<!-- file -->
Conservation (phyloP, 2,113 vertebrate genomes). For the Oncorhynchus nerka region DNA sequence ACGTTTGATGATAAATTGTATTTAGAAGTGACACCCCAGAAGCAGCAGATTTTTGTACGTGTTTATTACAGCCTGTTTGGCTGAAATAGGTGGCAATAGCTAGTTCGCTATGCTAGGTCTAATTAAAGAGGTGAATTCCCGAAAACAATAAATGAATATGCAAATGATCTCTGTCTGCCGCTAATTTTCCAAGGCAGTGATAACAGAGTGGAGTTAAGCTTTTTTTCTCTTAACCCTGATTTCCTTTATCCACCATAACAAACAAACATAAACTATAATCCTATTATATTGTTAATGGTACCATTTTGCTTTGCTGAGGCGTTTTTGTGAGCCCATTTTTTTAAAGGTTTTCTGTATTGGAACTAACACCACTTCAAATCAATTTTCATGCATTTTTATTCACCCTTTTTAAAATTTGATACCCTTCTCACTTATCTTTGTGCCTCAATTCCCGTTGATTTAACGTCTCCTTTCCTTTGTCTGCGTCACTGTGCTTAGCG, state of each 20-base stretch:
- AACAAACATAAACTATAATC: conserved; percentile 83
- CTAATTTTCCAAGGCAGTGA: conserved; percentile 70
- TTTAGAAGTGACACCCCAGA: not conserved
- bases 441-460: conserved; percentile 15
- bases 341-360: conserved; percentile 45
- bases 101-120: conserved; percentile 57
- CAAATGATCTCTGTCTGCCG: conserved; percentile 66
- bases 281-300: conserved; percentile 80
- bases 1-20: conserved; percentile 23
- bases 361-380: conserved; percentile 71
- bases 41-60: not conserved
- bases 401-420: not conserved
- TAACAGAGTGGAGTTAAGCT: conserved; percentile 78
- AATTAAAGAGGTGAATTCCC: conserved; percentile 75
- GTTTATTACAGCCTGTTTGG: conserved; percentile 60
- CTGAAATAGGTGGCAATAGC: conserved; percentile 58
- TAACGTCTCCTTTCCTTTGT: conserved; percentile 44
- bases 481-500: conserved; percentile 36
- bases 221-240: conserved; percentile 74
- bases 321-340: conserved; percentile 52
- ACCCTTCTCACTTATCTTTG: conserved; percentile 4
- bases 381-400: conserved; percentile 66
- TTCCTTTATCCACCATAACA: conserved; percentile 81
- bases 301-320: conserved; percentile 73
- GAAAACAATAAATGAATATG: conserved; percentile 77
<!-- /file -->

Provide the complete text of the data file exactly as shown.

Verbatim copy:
Conservation (phyloP, 2,113 vertebrate genomes). For the Oncorhynchus nerka region DNA sequence ACGTTTGATGATAAATTGTATTTAGAAGTGACACCCCAGAAGCAGCAGATTTTTGTACGTGTTTATTACAGCCTGTTTGGCTGAAATAGGTGGCAATAGCTAGTTCGCTATGCTAGGTCTAATTAAAGAGGTGAATTCCCGAAAACAATAAATGAATATGCAAATGATCTCTGTCTGCCGCTAATTTTCCAAGGCAGTGATAACAGAGTGGAGTTAAGCTTTTTTTCTCTTAACCCTGATTTCCTTTATCCACCATAACAAACAAACATAAACTATAATCCTATTATATTGTTAATGGTACCATTTTGCTTTGCTGAGGCGTTTTTGTGAGCCCATTTTTTTAAAGGTTTTCTGTATTGGAACTAACACCACTTCAAATCAATTTTCATGCATTTTTATTCACCCTTTTTAAAATTTGATACCCTTCTCACTTATCTTTGTGCCTCAATTCCCGTTGATTTAACGTCTCCTTTCCTTTGTCTGCGTCACTGTGCTTAGCG, state of each 20-base stretch:
- AACAAACATAAACTATAATC: conserved; percentile 83
- CTAATTTTCCAAGGCAGTGA: conserved; percentile 70
- TTTAGAAGTGACACCCCAGA: not conserved
- bases 441-460: conserved; percentile 15
- bases 341-360: conserved; percentile 45
- bases 101-120: conserved; percentile 57
- CAAATGATCTCTGTCTGCCG: conserved; percentile 66
- bases 281-300: conserved; percentile 80
- bases 1-20: conserved; percentile 23
- bases 361-380: conserved; percentile 71
- bases 41-60: not conserved
- bases 401-420: not conserved
- TAACAGAGTGGAGTTAAGCT: conserved; percentile 78
- AATTAAAGAGGTGAATTCCC: conserved; percentile 75
- GTTTATTACAGCCTGTTTGG: conserved; percentile 60
- CTGAAATAGGTGGCAATAGC: conserved; percentile 58
- TAACGTCTCCTTTCCTTTGT: conserved; percentile 44
- bases 481-500: conserved; percentile 36
- bases 221-240: conserved; percentile 74
- bases 321-340: conserved; percentile 52
- ACCCTTCTCACTTATCTTTG: conserved; percentile 4
- bases 381-400: conserved; percentile 66
- TTCCTTTATCCACCATAACA: conserved; percentile 81
- bases 301-320: conserved; percentile 73
- GAAAACAATAAATGAATATG: conserved; percentile 77